Emerging from talks with visiting Serbian President Boris Tadic, German Chancellor Angela Merkel rejected Wednesday proposals for an ethnic division of Kosovo.
Tadic' Berlin visit signaled a interest in closer ties with the EU
Reports from Belgrade the previous day suggested that Tadic himself had suggested division as a compromise, but in Berlin, Tadic said that he had been misunderstood.
The interpretation of what he said had been "politically wrong," he told reporters.
About 50 nations, including Germany, have recognized Kosovo as independent, whereas Serbia insists Kosovo still belongs to it.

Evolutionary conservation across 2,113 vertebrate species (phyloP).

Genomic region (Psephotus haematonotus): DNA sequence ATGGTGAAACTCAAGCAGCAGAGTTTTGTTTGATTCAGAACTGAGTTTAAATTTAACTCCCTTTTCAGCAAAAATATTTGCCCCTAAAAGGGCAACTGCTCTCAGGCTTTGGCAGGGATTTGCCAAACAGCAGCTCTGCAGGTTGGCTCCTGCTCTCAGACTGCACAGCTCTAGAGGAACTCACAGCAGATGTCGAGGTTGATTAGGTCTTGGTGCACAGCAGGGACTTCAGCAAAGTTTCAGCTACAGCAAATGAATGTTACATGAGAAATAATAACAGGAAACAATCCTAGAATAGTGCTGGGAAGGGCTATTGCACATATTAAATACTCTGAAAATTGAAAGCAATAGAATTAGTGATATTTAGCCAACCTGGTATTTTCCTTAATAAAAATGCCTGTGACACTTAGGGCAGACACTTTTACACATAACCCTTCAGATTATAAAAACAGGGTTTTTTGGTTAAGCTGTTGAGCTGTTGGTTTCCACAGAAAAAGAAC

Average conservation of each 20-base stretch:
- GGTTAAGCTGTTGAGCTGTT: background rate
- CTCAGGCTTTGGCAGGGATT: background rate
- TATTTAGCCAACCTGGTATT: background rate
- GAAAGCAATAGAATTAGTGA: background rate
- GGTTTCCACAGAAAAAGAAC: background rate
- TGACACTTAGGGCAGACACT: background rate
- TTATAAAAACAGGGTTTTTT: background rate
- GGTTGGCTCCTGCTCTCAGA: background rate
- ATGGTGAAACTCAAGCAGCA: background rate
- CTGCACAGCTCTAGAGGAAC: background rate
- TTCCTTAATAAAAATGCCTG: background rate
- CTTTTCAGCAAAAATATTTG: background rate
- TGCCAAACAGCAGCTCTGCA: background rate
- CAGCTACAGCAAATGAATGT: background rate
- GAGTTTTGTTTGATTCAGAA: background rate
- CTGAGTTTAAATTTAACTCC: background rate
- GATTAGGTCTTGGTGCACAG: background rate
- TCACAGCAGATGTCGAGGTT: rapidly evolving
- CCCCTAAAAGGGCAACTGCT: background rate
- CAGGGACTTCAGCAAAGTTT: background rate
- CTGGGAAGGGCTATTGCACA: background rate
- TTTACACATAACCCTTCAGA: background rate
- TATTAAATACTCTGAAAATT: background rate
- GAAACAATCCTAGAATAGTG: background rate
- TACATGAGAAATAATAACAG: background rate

Tadic said Belgrade would never recognize its independence, but was making an effort to shift the Kosovo issue "from the political corner to the legal corner" by taking it to the International Court of Justice.
He said it was asking the United Nations to refer the matter to the court in The Hague. About 100,000 ethnic Serbs live in Kosovo and their towns have largely rejected government by Pristina.
The Tadic visit to Berlin was seen as part of the president's efforts to develop closer ties with the European Union. He was also meeting with German Foreign Minister Frank-Walter Steinmeier.